What’s it about? Nino, a girl who loves singing, made a childhood promise with her first crush Momo and song-composing Yuzu to someday find her voice. The three went their separate ways, but Nino kept her promise and continued to sing. Years later, the three are now high school students, and Nino is drawn into the world of keionbu or band club.
Source: Anime News Network
I go into most reviews cold, but I had already reviewed the first volume of the manga so was very curious about how the anime would handle its weaker elements. From my perspective, adaptations are an opportunity to either improve upon flawed source material or elevate already strong material, with completely faithful adaptations a missed opportunity at best. Which would the Anonymous Noise‘s anime be?
The answer is: a mixed bag. Some positive decisions to make changes, some misguided decisions to stay faithful, some brand new and terrible decisions in their own right, all mashed into an inconsistent, lumpy first episode.
Let’s start with the terrible decisions, get that out of the way: when you animate a manga about music, your adaptation can live or die off your musical choices. Obviously this is a matter of taste, but while Alice is fine a cappella, there is one song that is so shouty it’s cringeworthy. We’ve encountered this before in Beck, where they cast a punk singer to provide a ballad singing voice supposedly beautiful enough to stop a riot. You don’t need a professional singer for band anime – Lynn in last season’s musically competent Fuuka proves that – but you do need songs that aren’t grating and a singing voice with the right quality for them.
Anonymous Noise manages it half the time, with more success when Alice sings with gentle piano accompaniment than with the band itself. Saori Hayama is an excellent and versatile voice actor (heard recently as Shoko in A Silent Voice, Kojuurou in Masamune-kun’s Revenge and Fiine in Izetta the Last Witch, to name just a few) and I respect the vulnerability and humour she gives Alice’s speaking voice, but she may have been miscast for the singing role.
Manga is a wholly visual medium. Transplanting the kinds of big ticket images you find in two-page spreads of shojo manga works best if they are either toned down to fit in with their more naturalistic surroundings, or played up to become more psychological representation than literal action. Anonymous Noise has this tendency to take dramatic images of Alice singing which worked perfectly well within a still, silent manga and try to shoehorn them into a moving, audible, colourful anime without adjustment.
Unfortunately, this continues even in lower-key moments, where replicating a scene exactly as it appears in the manga just feels awkward and unnatural.
You don’t need to have read the manga to be aware of these moments; the tone suddenly shifts to something more jarring, then tries to pick up with the more naturalistic tone it dropped a moment earlier. There are skilful ways to do this; Anonymous Noise does not show that level of skill.
An area where it fares much better is with story and pacing. The manga is weighed down by an overly-long and unnecessarily detailed prologue of Alice’s childhood encounters with Momo and Yuzu. This first episode cuts straight to the high school years that will see them reunited, and the writers do a great job assessing how much information viewers actually need to be able to invest in the characters at this stage then drip-feeding it at appropriate times. This may sound obvious, but the multi-episode childhood flashback early in the series of Chihayafuru serves as an example of the wrong decision they could have made. Here’s hoping they continue to drip feed and don’t fall into the Chihayafuru trap of sidelining multiple episodes to pure exposition.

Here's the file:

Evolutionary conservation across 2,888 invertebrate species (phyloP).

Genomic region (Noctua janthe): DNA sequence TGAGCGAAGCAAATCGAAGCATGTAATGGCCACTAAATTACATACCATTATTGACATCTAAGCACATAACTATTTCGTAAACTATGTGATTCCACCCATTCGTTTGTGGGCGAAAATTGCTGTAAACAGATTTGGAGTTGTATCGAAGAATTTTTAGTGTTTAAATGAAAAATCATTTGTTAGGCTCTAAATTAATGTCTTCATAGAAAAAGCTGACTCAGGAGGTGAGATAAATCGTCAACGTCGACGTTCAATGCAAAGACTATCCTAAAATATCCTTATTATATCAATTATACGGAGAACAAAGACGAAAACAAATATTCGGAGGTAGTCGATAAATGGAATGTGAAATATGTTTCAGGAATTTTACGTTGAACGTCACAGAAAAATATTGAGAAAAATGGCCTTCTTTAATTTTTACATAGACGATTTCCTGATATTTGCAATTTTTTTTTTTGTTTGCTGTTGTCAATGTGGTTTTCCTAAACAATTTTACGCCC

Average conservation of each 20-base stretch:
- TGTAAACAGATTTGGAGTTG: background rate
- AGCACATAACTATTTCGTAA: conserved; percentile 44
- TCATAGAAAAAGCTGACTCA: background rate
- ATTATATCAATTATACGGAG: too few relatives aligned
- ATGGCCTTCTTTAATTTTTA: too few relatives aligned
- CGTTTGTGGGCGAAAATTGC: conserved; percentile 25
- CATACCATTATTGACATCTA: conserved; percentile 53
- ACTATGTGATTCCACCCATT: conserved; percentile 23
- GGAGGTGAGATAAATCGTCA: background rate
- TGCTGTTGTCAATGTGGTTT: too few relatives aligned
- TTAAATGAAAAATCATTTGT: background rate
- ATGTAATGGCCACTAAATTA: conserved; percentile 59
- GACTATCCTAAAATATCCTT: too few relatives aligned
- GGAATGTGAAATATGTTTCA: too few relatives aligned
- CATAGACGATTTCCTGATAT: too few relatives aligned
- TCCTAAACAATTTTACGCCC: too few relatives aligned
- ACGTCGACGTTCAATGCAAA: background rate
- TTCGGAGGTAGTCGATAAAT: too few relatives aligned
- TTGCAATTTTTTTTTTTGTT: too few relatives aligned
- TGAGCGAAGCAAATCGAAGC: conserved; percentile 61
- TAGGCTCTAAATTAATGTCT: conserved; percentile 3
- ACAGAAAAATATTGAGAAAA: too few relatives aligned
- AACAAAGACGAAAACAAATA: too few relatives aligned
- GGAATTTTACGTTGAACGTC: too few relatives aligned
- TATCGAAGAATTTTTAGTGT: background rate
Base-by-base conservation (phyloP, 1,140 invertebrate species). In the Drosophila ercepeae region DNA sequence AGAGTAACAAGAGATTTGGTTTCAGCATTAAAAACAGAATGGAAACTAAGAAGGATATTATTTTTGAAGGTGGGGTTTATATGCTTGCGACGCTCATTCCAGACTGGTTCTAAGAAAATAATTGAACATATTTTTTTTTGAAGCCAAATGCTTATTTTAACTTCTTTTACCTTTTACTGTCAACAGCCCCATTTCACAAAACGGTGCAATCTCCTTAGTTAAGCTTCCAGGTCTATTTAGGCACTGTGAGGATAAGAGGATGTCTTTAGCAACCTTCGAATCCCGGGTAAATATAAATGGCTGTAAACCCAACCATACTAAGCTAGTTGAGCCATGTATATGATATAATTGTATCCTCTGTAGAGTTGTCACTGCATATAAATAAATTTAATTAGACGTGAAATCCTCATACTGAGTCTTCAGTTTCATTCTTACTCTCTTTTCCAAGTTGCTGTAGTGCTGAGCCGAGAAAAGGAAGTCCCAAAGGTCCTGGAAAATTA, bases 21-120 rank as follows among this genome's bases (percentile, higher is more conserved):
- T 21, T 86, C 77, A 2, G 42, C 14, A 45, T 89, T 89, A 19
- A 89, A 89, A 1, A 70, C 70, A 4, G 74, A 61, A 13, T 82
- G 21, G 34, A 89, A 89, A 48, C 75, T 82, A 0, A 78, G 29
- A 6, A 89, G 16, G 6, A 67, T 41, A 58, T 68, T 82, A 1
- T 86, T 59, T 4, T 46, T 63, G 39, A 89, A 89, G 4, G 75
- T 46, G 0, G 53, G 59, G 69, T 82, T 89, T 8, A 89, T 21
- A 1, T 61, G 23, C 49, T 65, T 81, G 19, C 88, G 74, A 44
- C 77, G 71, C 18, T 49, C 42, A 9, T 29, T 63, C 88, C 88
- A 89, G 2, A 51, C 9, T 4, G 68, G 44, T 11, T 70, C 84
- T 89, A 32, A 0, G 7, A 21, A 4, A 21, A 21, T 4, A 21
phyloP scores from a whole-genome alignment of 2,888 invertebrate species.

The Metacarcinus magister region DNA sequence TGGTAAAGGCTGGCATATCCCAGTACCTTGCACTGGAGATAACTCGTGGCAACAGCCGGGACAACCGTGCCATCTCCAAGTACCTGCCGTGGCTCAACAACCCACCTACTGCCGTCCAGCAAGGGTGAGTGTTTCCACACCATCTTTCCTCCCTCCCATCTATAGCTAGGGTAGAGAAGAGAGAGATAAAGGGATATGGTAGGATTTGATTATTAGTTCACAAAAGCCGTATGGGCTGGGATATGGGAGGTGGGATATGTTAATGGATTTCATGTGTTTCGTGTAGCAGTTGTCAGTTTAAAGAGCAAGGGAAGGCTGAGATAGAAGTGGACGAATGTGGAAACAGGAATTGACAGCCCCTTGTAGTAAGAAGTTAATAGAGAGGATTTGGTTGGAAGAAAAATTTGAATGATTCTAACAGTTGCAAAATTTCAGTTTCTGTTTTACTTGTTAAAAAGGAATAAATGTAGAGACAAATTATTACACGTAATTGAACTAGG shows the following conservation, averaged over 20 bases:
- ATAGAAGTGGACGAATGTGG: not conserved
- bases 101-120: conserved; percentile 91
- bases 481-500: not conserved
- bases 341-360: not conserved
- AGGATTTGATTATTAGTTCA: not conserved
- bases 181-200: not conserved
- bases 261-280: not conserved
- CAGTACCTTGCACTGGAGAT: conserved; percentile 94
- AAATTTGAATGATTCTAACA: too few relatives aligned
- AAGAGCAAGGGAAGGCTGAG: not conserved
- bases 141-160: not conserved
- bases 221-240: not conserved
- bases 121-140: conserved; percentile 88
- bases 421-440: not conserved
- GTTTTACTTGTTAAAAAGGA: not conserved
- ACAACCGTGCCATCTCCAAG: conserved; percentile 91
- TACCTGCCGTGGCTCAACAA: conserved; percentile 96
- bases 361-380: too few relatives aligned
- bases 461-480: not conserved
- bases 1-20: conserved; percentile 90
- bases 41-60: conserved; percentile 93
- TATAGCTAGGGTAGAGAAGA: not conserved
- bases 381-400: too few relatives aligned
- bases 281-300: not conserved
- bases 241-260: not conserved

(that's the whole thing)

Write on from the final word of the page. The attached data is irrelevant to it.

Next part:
Speaking of which, Chihayafuru is probably the closest comparison to how Anonymous Noise functions as a story. At its core, it seems to be a love triangle between one extremely focused girl and the childhood friends she drifted away from, brought back together by a common interest. Anyone expecting Nana is likely to be disappointed, but anyone who enjoyed Chihayafuru may find enough of value to be able to overlook all the points I’ve mentioned above.
The characters are not yet likeable, but they are raw and their potential intriguing. Alice’s complete disinterest in making friends is almost refreshing, wearing a mask and headphones as a protective barrier from other people. She is comfortable in social situations, but has tunnel vision for her love of singing and yearning to find her childhood friends. That last part may become a Bechdel problem, but if it follows the Chihayafuru‘s template we could see her learn to widen the tunnel vision and value other women and female friendship as the cast expands.
We see little of the two love interests at this point, just enough to know that Yuzu is short, prickly and defensive, while Momo is tall, confident and likes terrible puns. Yuzu is a complicated character at this point, simultaneously pushing Alice away while feeling fiercely possessive over her and her voice. How toxic is this going to get? It’s hard to tell, but with 12 volumes of manga out and counting there’s plenty of time for healthy character development.
The potential for character development and interactions between the three is really what will pull you in at this point. If you don’t like the love triangle device and aren’t taken by any of the leads at this point it may be one to hold off on until word of mouth travels later in the season.